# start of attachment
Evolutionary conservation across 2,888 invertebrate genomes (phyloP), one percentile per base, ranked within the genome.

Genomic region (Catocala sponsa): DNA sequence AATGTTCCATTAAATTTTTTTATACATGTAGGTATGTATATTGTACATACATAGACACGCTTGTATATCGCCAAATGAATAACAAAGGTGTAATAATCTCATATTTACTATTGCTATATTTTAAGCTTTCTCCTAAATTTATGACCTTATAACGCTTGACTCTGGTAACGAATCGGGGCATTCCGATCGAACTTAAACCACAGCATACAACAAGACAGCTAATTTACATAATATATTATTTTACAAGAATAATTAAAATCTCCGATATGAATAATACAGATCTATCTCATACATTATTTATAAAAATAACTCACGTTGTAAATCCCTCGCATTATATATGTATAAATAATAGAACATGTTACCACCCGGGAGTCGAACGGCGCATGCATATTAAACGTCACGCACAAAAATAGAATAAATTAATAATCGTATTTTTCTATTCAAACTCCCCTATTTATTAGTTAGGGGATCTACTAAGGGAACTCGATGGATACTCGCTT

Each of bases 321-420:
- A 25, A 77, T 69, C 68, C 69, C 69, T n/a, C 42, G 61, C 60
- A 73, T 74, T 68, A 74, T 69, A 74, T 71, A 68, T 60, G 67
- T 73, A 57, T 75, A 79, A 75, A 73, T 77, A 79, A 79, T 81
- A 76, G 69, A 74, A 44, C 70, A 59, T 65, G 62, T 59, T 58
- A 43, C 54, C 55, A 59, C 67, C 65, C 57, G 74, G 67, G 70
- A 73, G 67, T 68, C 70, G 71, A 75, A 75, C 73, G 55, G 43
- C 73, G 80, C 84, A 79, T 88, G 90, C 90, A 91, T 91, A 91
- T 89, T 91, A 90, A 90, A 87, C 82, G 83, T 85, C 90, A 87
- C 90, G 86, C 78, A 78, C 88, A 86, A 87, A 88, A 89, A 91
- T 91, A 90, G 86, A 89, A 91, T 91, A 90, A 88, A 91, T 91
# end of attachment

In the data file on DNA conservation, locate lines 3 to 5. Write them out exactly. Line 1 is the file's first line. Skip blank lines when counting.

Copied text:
Each of bases 321-420:
- A 25, A 77, T 69, C 68, C 69, C 69, T n/a, C 42, G 61, C 60
- A 73, T 74, T 68, A 74, T 69, A 74, T 71, A 68, T 60, G 67